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How do MP3s compare to CD quality music?
While an MP3 can sound very close to CD music, it is a "lossy" format. This means some of the audio information is removed to make the file smaller. As a result, it doesn't contain the full spectrum of sound that CD audio does.

The real question when it comes to audio quality, is whether you can actually hear the difference. CD audio depends both on your equipment to produce the full range of audio and your ability to hear it. Cheap headphones or speakers combined with a set of ears that may not be 100% will mask many of the imperfections of a lower quality MP3.

On the other hand, someone with excellent hearing and a high quality sound system will hear the compression of an MP3. Often, though, using less compression will make the audio sound much closer to CD quality.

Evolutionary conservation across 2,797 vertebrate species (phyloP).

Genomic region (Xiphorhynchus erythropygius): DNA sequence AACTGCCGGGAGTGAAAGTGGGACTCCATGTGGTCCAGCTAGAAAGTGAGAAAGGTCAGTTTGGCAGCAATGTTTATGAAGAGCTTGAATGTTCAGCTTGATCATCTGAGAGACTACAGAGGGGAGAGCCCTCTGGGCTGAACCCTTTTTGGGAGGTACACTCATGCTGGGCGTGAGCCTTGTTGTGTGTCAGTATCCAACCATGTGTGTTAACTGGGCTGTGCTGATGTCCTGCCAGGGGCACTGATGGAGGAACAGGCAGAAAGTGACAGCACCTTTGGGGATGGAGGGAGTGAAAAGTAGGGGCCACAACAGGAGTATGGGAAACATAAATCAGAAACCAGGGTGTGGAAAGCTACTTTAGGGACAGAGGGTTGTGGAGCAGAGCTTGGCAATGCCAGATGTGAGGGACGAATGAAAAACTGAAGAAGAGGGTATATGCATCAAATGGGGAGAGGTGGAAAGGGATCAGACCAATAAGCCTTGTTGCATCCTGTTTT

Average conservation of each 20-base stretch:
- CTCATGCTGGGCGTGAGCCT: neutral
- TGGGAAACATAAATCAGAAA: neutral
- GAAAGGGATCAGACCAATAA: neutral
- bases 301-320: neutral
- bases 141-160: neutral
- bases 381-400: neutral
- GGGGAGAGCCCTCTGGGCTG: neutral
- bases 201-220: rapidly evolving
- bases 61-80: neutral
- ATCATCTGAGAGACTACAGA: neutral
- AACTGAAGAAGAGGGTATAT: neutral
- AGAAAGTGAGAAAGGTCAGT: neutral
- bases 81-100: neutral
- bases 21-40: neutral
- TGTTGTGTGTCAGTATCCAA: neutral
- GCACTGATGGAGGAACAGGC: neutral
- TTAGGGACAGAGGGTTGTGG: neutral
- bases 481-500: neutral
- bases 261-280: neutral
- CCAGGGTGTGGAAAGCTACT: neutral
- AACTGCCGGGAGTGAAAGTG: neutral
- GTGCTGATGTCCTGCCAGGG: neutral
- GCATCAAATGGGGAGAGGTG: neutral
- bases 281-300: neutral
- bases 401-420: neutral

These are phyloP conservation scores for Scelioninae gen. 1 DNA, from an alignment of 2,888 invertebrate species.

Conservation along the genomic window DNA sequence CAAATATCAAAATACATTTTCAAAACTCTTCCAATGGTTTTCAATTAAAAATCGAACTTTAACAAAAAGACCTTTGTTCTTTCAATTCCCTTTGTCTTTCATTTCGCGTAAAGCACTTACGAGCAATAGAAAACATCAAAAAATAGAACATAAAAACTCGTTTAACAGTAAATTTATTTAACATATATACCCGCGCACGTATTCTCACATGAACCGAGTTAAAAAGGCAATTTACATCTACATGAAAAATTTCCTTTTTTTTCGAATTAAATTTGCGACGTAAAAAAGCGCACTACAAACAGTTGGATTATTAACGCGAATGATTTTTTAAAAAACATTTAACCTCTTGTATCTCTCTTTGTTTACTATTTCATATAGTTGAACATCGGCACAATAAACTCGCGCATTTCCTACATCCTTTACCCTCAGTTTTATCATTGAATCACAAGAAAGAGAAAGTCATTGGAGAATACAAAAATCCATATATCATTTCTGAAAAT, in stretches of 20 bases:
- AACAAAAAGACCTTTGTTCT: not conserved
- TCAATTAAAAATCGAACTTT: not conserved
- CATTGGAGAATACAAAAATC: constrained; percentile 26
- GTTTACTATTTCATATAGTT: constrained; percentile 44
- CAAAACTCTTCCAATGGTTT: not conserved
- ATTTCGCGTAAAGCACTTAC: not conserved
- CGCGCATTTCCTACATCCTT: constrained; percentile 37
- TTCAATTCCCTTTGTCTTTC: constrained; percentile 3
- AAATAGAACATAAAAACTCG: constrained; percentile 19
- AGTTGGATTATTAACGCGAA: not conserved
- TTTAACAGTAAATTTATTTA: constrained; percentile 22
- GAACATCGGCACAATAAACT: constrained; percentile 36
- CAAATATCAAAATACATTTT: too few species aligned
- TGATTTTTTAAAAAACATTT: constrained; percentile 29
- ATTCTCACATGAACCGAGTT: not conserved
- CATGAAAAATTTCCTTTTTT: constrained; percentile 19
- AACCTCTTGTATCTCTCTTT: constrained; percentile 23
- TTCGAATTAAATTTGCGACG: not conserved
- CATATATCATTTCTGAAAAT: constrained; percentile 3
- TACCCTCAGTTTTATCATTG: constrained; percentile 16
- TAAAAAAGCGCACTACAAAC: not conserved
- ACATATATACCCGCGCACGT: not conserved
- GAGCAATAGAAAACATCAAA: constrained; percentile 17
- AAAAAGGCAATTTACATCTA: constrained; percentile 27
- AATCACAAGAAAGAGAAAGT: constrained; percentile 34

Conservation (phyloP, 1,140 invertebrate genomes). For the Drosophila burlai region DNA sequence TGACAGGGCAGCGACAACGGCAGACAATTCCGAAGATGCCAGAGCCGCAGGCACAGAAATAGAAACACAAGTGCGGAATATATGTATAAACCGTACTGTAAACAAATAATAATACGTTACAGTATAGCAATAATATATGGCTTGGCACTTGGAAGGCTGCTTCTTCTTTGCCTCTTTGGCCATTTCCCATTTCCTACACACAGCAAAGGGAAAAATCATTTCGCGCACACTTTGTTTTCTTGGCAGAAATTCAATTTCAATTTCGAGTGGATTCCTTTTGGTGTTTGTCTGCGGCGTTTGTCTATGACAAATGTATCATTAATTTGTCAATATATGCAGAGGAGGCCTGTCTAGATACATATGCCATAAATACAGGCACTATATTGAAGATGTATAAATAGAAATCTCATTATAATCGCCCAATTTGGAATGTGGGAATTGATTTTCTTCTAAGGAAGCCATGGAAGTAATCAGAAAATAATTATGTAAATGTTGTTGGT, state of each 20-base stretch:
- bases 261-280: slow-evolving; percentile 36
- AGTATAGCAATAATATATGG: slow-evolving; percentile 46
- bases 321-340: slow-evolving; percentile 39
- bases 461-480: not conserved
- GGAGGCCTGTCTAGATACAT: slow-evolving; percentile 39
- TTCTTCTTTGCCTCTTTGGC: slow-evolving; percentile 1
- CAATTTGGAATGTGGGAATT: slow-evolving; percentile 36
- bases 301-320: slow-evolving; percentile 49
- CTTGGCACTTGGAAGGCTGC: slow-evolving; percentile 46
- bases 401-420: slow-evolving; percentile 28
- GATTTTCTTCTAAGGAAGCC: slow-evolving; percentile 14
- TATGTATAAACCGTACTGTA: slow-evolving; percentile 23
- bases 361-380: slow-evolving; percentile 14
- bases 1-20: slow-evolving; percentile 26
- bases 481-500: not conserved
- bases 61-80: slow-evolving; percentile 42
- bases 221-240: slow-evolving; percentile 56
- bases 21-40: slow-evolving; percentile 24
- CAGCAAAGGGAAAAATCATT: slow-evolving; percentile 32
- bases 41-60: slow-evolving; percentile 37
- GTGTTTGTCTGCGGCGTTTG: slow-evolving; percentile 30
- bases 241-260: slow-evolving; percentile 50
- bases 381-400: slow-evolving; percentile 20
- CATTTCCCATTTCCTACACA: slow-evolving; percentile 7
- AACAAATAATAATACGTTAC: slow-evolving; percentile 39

Finally, if your audio doesn't contain a wide frequency range or you don't care about a bit of extra compression, you can fit more music on a device with less storage. In the end, it's up to the individual to decide what works for compression.

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Some of the tips and advice may void your equipment or service warranty. When in doubt, consult your owners manual and/or seek professional assistance. does not recommend performing any task that may damage your equipment, void your warranty or violate applicable laws. Since laws vary, depending upon your location, check local regulations regarding any activity you choose to engage in.